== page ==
An effort led by high school students in Brookline could soon raise the legal age to buy tobacco products in the town from 18 to 19.
The effort is being spearheaded by Eric Dumas, a senior at Brookline High School, and fellow members of the school’s peer leadership program.
The group plans to ask Town Meeting in May to increase the minimum age to buy tobacco products, including cigarettes, to 19 years old within town lines.
“Since very few students turn 19 while still in high school, raising this age would greatly reduce the number of students who can get their hands on tobacco products,’’ Dumas told the town’s Board of Selectmen last week.
In 2003, Needham became the first community in Massachusetts to raise the minimum age to buy tobacco products from 18 to 19 years old, and the town has since raised the minimum age to buy tobacco products to 21 years old.
Needham’s Board of Health led the effort for the local law, but Needham health director Janice Berns said she is not aware of any other community in the state that has raised the minimum age to buy tobacco products.
Berns said the new law seems to have decreased the number of high school students using tobacco. She said surveys at Needham High School have shown that the percentage of students using tobacco every day has dropped from 13 percent in 2006 to 6 percent in 2010.
The number of stores selling cigarettes in the town has dropped from 20 to 11 since the minimum purchasing age increased, she said.
“We’re very pleased with the results, because our goal is to decrease access and availability’’ of tobacco products, Bern said.
Brookline’s Town Meeting will not vote on the warrant article proposed by students until late May, but the idea is garnering support.
The town’s Advisory Council on Public Health has issued a statement unanimously endorsing the change, saying that tobacco is the “leading cause of death and disability’’ in the United States, and that delaying or preventing young people from smoking may help reduce the risk of addiction and the onset of tobacco-related diseases.
The council said increasing the minimum age to buy tobacco would also bring Brookline in line with a growing number of other states, including Alaska, Alabama, Utah, and New Jersey, and Nassau and Suffolk counties in New York, all with similar minimum age requirements.
Alan Balsam, Brookline’s public health director, said the town would need the state attorney general’s office to sign off on the local law if it is approved by Town Meeting. But he said he does not expect any problems because Needham has already passed a similar measure.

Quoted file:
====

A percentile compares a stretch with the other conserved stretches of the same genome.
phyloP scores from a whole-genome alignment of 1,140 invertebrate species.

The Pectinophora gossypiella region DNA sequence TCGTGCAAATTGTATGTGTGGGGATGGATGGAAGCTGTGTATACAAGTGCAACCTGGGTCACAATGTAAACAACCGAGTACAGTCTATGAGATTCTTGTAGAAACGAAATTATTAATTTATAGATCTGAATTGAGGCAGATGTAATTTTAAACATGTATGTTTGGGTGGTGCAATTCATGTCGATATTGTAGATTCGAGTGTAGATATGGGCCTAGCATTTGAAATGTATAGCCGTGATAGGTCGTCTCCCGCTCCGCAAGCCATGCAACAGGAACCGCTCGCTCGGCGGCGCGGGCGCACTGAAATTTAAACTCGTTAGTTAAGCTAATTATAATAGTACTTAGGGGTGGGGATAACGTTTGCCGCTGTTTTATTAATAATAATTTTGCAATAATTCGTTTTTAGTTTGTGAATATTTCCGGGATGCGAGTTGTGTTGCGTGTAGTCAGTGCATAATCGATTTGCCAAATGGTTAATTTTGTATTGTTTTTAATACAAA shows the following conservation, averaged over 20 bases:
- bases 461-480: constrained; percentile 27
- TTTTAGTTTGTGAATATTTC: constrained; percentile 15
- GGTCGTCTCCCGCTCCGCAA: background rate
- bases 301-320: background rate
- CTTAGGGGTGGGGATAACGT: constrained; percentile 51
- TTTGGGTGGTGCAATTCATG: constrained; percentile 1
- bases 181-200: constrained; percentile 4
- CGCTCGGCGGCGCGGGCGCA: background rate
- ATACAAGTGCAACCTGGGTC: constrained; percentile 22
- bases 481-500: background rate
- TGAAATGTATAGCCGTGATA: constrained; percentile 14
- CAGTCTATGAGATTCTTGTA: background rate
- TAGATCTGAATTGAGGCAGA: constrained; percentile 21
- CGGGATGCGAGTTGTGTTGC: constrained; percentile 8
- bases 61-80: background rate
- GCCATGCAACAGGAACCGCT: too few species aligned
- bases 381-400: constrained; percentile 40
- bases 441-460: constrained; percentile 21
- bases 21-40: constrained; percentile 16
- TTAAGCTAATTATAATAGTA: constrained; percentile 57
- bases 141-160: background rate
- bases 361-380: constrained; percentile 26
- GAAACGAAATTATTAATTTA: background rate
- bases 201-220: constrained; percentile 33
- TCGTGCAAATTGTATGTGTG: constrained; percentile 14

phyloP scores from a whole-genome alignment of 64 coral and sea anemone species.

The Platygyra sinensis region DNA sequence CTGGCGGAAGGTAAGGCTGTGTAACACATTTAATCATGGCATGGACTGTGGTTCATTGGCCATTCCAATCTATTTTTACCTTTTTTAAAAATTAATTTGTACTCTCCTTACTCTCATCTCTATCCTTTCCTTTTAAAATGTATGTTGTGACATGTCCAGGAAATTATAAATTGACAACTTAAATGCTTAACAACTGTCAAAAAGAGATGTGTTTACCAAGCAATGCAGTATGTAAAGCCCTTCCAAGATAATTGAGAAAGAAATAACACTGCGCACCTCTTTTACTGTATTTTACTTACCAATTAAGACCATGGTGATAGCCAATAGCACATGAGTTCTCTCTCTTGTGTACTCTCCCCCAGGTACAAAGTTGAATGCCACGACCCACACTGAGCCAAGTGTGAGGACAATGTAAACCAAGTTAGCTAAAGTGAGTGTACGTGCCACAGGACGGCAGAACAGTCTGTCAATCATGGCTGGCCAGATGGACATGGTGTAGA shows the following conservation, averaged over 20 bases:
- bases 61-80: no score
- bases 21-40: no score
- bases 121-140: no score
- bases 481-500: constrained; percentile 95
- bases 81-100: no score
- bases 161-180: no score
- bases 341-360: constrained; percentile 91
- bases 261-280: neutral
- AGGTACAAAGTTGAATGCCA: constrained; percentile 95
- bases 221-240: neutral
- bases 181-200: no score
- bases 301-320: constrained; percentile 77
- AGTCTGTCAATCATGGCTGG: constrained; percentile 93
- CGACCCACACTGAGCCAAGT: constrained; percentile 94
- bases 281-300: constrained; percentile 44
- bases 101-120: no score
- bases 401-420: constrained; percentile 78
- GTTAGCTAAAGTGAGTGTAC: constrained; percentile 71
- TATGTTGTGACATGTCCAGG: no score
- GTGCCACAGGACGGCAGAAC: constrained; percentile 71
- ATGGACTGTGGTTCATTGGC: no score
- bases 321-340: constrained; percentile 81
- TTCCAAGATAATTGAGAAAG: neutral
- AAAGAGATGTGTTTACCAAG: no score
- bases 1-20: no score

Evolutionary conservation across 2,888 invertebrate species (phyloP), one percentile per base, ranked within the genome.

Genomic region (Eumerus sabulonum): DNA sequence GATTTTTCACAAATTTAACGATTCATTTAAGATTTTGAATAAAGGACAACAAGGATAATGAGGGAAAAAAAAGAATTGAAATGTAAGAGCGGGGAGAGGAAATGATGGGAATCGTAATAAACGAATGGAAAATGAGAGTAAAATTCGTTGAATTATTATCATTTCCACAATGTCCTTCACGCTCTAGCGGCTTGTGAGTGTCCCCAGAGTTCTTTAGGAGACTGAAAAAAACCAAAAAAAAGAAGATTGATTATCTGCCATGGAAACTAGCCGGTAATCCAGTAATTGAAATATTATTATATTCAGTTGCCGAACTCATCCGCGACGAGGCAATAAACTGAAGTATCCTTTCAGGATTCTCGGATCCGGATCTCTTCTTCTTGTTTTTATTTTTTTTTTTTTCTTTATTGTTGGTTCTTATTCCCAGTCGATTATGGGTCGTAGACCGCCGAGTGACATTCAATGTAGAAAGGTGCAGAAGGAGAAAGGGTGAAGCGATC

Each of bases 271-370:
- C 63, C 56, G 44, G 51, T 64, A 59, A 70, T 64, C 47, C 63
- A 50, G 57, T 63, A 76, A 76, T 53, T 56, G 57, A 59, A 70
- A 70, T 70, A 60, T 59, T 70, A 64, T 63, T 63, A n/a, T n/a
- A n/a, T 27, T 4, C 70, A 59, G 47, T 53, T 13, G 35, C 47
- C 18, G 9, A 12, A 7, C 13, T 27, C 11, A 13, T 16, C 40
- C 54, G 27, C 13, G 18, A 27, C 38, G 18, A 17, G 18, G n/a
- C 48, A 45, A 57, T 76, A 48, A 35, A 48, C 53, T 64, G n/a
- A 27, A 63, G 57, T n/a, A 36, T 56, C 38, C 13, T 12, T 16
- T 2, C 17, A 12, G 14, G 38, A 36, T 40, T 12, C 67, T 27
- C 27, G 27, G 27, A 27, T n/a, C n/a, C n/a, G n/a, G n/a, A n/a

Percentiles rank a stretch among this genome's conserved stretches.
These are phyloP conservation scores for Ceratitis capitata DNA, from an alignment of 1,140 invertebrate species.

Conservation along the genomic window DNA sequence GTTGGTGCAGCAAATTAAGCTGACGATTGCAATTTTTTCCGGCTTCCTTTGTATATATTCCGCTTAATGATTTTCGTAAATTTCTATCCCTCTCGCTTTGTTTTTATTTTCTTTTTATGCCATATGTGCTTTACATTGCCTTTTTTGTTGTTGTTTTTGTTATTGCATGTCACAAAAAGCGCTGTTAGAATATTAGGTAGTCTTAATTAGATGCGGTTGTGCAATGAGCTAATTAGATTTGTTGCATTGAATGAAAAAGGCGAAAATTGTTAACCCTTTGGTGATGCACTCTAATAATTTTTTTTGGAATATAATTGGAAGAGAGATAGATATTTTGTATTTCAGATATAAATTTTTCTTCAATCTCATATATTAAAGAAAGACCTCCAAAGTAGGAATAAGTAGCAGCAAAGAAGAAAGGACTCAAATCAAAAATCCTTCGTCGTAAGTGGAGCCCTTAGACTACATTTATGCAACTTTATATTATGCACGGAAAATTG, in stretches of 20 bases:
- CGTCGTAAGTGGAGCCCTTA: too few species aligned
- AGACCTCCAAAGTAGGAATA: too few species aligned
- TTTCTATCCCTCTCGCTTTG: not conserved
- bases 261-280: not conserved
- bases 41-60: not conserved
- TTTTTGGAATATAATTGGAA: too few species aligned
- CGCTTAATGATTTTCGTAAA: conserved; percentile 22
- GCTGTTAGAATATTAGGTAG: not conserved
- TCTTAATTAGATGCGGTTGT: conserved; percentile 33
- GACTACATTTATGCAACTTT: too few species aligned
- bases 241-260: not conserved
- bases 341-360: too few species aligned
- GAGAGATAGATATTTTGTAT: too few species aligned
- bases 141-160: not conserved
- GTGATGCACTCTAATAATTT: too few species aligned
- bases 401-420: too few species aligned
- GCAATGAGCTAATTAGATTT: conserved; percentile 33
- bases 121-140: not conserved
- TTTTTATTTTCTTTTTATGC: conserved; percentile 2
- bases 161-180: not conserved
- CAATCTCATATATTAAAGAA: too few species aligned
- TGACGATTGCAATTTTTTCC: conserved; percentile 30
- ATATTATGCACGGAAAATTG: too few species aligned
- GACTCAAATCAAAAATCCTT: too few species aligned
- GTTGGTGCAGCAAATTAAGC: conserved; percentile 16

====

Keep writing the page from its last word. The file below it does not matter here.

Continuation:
Tharindu Weeresinghe, a 19-year-old senior at Brookline High School who is also part of the peer leadership program, said he wants to prevent younger students from making the same mistakes some of his peers have made by smoking cigarettes or using other tobacco products.
Every day, Weeresinghe said, students can be seen smoking in an area in front of the high school, and he is hoping that raising the minimum age to buy cigarettes will help stop the practice.
“It looks bad on our town and on the high school itself,’’ said Weeresinghe.
Selectmen have not voted to endorse the minimum age increase, but Tuesday all five board members voiced support for the proposal.
Selectman Ken Goldstein said he sees students smoking in front of Brookline High School almost daily, and he is hoping that raising the minimum age to buy tobacco products will reduce the number using tobacco.
“I’m always shocked that that is the public face of Brookline High School,’’ Goldstein said.
If the proposal is approved in Brookline, Dumas said, students who are 18 could still travel outside Brookline to buy cigarettes. But he said he hopes that the busy schedule of most high school students would make that difficult.
Betsy DeWitt, chairwoman of the Board of Selectmen, said the board is grateful for the work the peer group has done to bring the proposal before the town. She said selectmen will probably give their endorsement to the proposal within the next two weeks.
“This is a good move, and we much appreciate it,’’ DeWitt said.